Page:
Chinese 405 and 406 comprise a two-term sequence that makes up the third year of study in the Chinese language program. All four basic skills (reading, writing, listening, and speaking) are stressed. In Chinese 405, along with structured grammatical patterns, students primarily learn the strategies and skills required for reading Chinese newspapers. The textbook in Chinese 405 is A New Text for a Modern China. In Chinese 406, students learn to read various styles and genres of modern Chinese, including fiction, essays, and occasionally poetry. Course readings are selected from a large variety of genuine Chinese materials; there is no textbook. On completing third-year Chinese, students should (with the aid of a dictionary) be able to read and discuss most non-technical subjects in modern Chinese. Both Chinese 405 and 406 meet five hours per week. Of these, three hours are devoted to understanding and discussing the reading material. The fourth hour is reserved for oral presentations, discussions, and skits. The fifth hour is used for taking quizzes or tests. Student work is evaluated on the basis of daily attendance, exercises, one dictation every second day, and one quiz or test per week. The class is conducted mainly in Chinese.

Check Times, Location, and Availability Cost: No Data Given. Waitlist Code: 1

Chinese 416. Chinese for the Professions.

Language Courses

Section 001.

Instructor(s): Qinghai Chen (chenq@umich.edu)

Prerequisites & Distribution: Chinese 406. (3). (Excl).

Credits: (3).

Course Homepage: http://www-personal.umich.edu/~chenq/416.html

Chinese for the Professions (i.e., Business Chinese) focuses on practical language skills that are most helpful in actual business interactions with Chinese-speaking communities. Classroom activities, largely in the form of real world simulation, will be based on authentic documents and correspondence as well as a textbook. Some highlights are: business negotiation in international trade, business letter writing, business documents comprehension/translation, business oral presentation, commercial language, and word processing. Through intensive practice in the listening, speaking, reading, and writing of the Chinese language for business purposes, students will enhance their cultural awareness and acquire vocabulary, phrases, and sentence patterns commonly used in typical Chinese business contexts.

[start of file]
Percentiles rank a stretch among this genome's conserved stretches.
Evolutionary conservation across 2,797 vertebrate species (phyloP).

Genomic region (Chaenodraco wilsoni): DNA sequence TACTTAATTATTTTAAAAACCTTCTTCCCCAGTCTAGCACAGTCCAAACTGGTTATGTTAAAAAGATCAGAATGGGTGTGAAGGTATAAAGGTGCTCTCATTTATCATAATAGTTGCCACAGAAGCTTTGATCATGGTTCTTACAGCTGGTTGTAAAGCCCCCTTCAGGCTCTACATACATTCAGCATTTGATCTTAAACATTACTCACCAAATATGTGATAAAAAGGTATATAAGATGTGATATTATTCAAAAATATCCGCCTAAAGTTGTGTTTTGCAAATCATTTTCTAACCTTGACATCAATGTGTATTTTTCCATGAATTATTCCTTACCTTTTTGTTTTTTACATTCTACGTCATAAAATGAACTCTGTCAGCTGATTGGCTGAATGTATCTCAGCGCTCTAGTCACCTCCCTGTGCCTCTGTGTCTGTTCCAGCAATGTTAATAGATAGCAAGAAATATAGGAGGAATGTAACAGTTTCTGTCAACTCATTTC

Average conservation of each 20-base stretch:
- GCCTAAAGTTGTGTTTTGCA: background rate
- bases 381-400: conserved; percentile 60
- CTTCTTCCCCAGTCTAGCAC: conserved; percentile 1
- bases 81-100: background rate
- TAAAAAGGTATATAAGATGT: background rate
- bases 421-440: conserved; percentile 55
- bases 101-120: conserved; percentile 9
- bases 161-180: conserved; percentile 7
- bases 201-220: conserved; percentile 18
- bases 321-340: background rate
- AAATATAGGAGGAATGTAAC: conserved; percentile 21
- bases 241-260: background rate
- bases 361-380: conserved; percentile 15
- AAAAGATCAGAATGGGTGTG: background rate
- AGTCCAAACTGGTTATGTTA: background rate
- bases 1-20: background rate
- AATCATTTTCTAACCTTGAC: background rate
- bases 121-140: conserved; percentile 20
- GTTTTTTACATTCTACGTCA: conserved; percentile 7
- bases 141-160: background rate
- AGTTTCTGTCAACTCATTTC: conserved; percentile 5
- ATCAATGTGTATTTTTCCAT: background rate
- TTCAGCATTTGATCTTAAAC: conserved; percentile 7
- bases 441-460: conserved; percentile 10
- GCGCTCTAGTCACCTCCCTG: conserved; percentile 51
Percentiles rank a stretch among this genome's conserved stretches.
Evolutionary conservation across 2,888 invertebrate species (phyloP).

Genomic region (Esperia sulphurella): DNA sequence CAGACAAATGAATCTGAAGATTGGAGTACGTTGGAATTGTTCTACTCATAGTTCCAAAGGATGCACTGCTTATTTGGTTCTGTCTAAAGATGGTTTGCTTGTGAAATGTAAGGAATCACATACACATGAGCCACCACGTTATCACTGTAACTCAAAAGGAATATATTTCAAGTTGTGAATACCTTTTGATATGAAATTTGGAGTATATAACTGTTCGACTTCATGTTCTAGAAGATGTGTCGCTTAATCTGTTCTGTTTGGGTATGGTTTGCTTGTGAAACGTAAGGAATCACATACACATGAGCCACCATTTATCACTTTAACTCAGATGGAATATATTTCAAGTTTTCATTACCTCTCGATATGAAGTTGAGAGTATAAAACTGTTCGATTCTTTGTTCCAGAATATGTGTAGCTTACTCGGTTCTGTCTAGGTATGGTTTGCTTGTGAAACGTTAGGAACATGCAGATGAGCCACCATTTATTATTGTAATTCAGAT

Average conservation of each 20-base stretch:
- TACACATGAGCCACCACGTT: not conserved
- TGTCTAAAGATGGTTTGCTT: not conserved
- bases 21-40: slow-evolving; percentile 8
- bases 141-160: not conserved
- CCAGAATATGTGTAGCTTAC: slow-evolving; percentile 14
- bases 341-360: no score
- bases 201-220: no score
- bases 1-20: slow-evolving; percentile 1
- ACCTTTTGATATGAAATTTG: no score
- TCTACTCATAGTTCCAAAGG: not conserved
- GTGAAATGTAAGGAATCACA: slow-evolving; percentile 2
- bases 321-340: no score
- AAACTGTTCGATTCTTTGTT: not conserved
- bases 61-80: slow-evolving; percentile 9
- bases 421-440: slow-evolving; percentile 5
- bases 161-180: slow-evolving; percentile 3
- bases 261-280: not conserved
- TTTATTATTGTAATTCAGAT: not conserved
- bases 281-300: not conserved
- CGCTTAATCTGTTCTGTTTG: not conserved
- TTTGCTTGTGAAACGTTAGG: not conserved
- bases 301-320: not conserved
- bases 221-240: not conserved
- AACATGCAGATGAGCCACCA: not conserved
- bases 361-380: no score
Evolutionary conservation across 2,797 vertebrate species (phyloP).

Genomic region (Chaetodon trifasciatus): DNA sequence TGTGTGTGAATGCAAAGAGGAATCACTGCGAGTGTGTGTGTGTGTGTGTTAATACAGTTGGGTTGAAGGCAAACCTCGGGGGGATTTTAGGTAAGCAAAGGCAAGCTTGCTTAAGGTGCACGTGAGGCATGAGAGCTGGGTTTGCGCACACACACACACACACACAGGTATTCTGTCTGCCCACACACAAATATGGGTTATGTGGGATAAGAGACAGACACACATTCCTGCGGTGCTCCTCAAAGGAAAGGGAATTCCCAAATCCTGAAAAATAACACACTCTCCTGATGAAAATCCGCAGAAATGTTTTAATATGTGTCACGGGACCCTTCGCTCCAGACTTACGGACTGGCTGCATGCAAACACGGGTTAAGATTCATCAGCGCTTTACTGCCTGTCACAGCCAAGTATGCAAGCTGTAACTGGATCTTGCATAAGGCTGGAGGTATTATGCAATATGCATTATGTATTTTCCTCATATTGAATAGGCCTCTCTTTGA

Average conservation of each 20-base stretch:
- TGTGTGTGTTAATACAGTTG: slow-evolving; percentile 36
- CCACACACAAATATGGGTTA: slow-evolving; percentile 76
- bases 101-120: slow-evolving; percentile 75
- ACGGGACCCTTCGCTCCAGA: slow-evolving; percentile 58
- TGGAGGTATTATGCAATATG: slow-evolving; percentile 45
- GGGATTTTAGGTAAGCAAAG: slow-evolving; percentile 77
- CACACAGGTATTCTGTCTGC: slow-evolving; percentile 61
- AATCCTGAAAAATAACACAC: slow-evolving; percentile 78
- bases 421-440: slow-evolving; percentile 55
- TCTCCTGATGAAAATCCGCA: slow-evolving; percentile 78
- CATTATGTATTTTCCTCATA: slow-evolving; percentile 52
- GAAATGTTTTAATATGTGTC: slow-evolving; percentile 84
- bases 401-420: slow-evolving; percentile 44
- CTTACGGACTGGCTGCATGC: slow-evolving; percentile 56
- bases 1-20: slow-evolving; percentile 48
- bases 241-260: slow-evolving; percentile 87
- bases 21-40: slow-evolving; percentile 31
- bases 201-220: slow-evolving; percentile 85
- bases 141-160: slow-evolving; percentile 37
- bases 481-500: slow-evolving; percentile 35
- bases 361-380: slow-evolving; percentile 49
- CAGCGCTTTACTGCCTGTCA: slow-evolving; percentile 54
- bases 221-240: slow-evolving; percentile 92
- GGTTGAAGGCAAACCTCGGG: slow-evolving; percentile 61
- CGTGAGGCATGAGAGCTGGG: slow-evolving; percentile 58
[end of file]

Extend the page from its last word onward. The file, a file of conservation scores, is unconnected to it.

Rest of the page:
Check Times, Location, and Availability Cost: No Data Given. Waitlist Code: 1

Chinese 417. Mandarin for Cantonese Speakers I.

Language Courses

Section 001.

Instructor(s): Qinghai Chen (chenq@umich.edu)

Prerequisites & Distribution: Chinese 406. (2). (Excl).

Credits: (2).

Course Homepage: No Homepage Submitted.

The course is specifically designed to help Cantonese-speaking students who have advanced Chinese reading and writing skills but lack oral Mandarin (Putonghua) competence. Classroom activities, based on intensive pinyin drills, are exclusively guided oral practice and corrections. Cantonese native speakers without an advanced level in reading and writing are encouraged to attend Chinese core courses or, if qualified, Chinese 378.

Check Times, Location, and Availability Cost: No Data Given. Waitlist Code: 1

Chinese 461. Readings in Modern Chinese.

Language Courses

Section 001.

Instructor(s): Qinghai Chen (chenq@umich.edu)

Prerequisites & Distribution: Chinese 406. (5). (Excl).

Credits: (5).

Course Homepage: http://www-personal.umich.edu/~chenq/461-2.html

Chinese 461-462 is a two-term Chinese language course sequence with graded readings at an advanced level. Texts chosen from a variety of sources in both Mainland China and Taiwan include 20th-century fiction and essays on various topics. While students are helped to further improve command of structure and vocabulary in a range of language styles, the primary emphasis of the sequence is on reading comprehension with the aim of enabling students to read original materials with less reliance on a dictionary. Development of speaking and writing skills will also be stressed through discussions on the readings. In the second term, longer texts will be used, and efforts will be made to improve reading skills and speed. At times when Chinese 431-432 (Contemporary Social Science Text) is not offered simultaneously, a social science component may be arranged to accommodate to the wider interest and demand of students. Daily attendance, weekly assignments and quizzes as well as unit tests are required. There is no final exam. Classes are conducted largely in Chinese.